The problem with the sudden influx of easily digestible information and the rise of the phrase TL;DR is a multi-faceted problem that cannot be easily solved. In my opinion, many authors on the internet tend to use a whole bunch of completely and totally unnecessary words in their posts in order to sound like they are actually really very smart. Or perhaps they are trying to fulfill a secret word-count quota that only they know about. In fact, this very paragraph could be edited to somewhere between a third or a half of its current length. With technical communication, wordy documents are especially grating since the real object of technical writing is to convey meaning in the most direct way possible. Many poorly written articles on the web are simply too long and deserve the retort TL;DR.
The flip side to this, however, is the unholy plague of listicles (an “article” in the form of a list) posing as real journalism. Seriously,stuff like this is quickly filling the internet, making it harder and harder to find anything of actual value to read. Now, I know what you all are thinking..”this old codger needs to get hip to the new and the now, we are young and we are leaving dusty old print media and anything over 140 characters in the dust.” I would caution against such a brash philosophy. Are there any scientific studies that show people who read entire books regularly are way smarter than people who read tweets and status updates all day? Probably, but I don’t need to reference any of them to tell you that that statement is 100% correct. (please note that the internet is awful and I hate everything. After a quick google search of “Do smarter people read more?,” the first twenty results were listicles. If you need information to be crunched into a list so that you can digest it, you should go back to preschool where your mommy and daddy will also cut your pb&j into triangles and remove the crust for you as well.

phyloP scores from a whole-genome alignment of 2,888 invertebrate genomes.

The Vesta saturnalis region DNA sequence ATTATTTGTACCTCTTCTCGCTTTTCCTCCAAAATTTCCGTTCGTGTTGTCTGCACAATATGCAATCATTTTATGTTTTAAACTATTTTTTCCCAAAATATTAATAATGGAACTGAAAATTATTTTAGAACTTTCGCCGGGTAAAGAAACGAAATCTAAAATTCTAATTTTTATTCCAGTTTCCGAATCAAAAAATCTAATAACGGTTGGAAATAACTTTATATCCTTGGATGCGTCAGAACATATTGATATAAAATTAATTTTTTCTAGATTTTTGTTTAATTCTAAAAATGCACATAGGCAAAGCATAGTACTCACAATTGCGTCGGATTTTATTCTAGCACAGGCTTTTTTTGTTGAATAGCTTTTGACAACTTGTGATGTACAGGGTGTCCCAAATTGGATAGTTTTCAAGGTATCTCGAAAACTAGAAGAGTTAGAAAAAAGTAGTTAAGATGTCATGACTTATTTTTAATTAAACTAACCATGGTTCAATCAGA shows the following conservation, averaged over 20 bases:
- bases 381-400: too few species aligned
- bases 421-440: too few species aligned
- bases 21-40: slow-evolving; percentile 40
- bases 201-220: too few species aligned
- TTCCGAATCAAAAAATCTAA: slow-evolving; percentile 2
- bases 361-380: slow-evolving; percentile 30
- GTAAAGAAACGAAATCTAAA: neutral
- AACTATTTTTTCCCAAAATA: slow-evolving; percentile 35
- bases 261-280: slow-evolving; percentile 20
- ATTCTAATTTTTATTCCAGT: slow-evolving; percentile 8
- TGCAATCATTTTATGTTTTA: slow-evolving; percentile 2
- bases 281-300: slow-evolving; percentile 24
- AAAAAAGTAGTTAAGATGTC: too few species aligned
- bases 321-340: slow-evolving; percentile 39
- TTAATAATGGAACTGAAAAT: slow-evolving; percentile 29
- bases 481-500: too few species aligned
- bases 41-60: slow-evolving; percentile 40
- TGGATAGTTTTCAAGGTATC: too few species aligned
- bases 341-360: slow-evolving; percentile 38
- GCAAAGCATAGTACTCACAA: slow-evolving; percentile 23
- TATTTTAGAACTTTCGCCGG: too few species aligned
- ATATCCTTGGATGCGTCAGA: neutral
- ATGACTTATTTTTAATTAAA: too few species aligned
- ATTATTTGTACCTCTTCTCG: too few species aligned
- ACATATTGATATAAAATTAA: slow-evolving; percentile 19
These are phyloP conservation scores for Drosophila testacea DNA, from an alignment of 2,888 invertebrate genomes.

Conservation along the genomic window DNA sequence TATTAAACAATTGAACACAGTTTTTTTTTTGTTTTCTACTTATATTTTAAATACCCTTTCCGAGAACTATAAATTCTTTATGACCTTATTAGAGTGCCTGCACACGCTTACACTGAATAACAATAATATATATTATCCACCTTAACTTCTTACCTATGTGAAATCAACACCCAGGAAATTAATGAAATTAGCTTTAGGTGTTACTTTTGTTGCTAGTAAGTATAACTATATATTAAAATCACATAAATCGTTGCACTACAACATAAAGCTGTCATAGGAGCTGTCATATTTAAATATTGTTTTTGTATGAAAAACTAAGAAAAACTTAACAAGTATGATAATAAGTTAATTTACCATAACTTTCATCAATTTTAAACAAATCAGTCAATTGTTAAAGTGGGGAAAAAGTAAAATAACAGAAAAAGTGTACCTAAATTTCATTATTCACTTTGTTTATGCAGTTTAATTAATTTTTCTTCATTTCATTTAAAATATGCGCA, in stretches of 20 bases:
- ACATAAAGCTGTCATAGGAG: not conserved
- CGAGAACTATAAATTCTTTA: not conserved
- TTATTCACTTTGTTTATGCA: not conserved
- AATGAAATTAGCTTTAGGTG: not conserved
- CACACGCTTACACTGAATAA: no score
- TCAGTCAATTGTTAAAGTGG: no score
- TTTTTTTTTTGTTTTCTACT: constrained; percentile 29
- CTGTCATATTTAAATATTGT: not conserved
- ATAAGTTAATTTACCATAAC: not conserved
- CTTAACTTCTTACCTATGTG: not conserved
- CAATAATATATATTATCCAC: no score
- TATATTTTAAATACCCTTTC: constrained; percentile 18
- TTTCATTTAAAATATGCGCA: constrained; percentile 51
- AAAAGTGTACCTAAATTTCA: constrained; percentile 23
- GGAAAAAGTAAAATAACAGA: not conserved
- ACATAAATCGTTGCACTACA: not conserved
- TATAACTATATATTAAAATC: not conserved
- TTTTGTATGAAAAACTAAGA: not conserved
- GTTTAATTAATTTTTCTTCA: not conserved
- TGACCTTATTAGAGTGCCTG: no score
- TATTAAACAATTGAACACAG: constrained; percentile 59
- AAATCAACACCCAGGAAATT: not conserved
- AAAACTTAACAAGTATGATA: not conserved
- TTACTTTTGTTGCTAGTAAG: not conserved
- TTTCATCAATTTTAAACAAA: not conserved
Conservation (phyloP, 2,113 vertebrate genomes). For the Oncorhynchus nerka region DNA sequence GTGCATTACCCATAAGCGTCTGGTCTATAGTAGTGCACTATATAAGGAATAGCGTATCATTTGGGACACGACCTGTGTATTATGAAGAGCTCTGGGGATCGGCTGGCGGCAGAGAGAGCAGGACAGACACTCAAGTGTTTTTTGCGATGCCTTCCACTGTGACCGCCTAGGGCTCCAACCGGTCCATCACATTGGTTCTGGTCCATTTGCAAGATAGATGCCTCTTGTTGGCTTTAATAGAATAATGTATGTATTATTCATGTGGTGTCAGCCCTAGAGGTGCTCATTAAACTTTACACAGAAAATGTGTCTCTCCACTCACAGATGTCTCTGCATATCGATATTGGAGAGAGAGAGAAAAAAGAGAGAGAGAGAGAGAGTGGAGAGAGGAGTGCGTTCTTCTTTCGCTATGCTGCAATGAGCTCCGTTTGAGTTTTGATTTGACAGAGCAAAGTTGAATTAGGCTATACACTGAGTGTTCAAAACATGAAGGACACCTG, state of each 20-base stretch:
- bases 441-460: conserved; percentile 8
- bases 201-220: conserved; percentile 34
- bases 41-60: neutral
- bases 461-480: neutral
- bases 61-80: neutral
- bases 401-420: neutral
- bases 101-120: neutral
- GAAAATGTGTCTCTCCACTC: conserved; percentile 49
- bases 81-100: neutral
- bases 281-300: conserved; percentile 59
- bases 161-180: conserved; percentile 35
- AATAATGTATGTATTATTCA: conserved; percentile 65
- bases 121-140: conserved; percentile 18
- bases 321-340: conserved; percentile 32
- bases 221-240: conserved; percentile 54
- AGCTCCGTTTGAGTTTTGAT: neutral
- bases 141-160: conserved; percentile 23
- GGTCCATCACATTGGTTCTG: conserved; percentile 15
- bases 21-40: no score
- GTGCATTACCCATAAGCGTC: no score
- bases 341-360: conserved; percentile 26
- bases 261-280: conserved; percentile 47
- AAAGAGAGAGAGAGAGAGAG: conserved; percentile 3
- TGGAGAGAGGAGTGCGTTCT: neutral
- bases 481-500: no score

I can provide real data too, not just snarky conjecture. Apparently, all this googling and wikisurfing is changing how our brains process and store information. Instead of keeping all those interesting tidbits of “knowledge” in your memory, your brain creates a database entry point instead. What this means is that your brain does not remember the information that you went to look for. Instead, it remembers where you went to look for it.
The solution is simple yet also probably impossible. Everyone needs to set a higher standard for what they are willing to read. Buzzfeed isn’t rotting your mind, but it is wasting your time on, at best sub-par entertainment, when you could be doing literally anything else. As the famous philosopher, Drake said, “You only live once.” So why not make the best of our lives and strive to challenge ourselves intellectually and creatively every single day?